Over the entire history of the Earth (estimated to be about 4.6 billion years), there have been five major extinction events. These mass extinction events have been catastrophic, wiping out a large percentage of all the taxonomic groups at the time of the event. Apart from causing plants and animals at the time to disappear, the mass extinction events also shaped how the species that survived evolved and the appearance of the new species. One such mass extinction event is the Triassic-Jurassic extinction which occurred about 201 million years ago and marked the boundary between the Triassic and Jurassic periods.
The Triassic-Jurassic Extinction
The Triassic-Jurassic extinction event was the fourth major global extinction of the Phanerozoic eon. The event occurred around 201 million years ago at the end of the Triassic Period (a period that lasted from 252-201 million years ago). The extinction event was a combination of smaller global extinction events that occurred over the last 18 million years of the Triassic period. Over this period, life on both land and ocean was affected. It is estimated that about 50% of the known living species during this period completely disappeared. In total 76% of terrestrial and marine species and 20% of all taxonomic families were wiped out. It is believed that the Triassic-Jurassic extinction allowed the dinosaurs to thrive and dominate the niches left by extinct animals.
Effects Of The Extinction Events
Although the Triassic-Jurassic extinction event was not as severe as the extinction event that took place at the end of the Permian Period, it nonetheless resulted in a significant reduction of the living species. The extinction events particularly affected the conodonts and ammonoids. All of the conodonts and several ceratitid ammonoids were completely wiped out. Only the phylloceratid ammonoids survived the extinction event and later gave rise to the cephalopods in the Jurassic period. Several families of gastropods, brachiopods, marine reptiles, and bivalves also became extinct. Several terrestrial vertebrates also disappeared, although mammals, crocodiles, dinosaurs, fishes, and turtles were not affected as much.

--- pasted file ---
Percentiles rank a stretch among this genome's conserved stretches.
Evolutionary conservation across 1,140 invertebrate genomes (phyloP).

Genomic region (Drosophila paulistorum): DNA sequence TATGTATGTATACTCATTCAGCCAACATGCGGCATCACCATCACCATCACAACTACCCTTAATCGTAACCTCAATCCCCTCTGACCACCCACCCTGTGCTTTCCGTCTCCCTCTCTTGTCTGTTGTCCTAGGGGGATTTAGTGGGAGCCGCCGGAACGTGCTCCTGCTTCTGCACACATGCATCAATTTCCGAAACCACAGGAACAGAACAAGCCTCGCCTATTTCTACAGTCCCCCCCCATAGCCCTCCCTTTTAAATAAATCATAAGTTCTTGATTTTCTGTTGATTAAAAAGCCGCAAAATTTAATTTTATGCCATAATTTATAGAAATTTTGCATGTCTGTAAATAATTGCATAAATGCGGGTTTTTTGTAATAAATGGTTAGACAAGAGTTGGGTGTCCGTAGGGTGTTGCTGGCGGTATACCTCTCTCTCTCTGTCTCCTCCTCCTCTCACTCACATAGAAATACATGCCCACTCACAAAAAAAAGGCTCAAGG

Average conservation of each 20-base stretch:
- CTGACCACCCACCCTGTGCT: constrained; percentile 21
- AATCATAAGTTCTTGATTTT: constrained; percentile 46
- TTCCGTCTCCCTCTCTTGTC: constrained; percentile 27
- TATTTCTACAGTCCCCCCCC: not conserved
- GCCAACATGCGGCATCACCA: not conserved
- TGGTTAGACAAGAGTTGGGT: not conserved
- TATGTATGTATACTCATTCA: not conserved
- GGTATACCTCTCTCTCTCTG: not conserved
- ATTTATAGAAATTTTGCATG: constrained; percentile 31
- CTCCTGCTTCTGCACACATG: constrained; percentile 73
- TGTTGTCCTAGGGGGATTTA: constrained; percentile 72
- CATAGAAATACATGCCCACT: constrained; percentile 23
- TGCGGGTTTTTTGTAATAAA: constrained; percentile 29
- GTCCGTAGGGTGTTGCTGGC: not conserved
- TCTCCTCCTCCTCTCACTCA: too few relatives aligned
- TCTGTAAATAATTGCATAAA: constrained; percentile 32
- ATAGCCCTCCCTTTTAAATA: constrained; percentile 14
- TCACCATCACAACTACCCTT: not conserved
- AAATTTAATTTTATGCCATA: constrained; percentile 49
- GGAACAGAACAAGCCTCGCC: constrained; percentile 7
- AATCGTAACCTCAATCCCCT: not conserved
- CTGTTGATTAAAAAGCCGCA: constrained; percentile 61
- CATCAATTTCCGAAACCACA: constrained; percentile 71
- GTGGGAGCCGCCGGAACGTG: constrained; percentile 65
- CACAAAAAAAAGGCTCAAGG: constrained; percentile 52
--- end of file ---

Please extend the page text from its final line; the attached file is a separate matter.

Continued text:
Several hypotheses have been put forward on the possible cause of the Triassic-Jurassic extinction event. However, many scientists believe that the events may have resulted from rising sea levels and climate change. The rise in sea levels may have been as a result of the sudden release of carbon dioxide from the volcanic activities as the supercontinent Pangea was rifting. During the rifting of the supercontinent, the global greenhouse effect may have been strengthened, raising the air temperature across the globe. The volcanic activities may have also led to the expulsion of the aerosols which led to the significant cooling of the climate.
Other scientists have also suggested that the mass extinction event may have been caused by the impact of comet or asteroid as was in the case of the Cretaceous-Paleogene extinction. However, this cause is unlikely as no major meteor impact has been recorded that coincided with the Triassic-Jurassic boundary. Nonetheless, several meteor strikes were experienced in late Triassic but the strikes were too small to cause mass extinction events that had such a devastating effect as the End-Triassic extinction.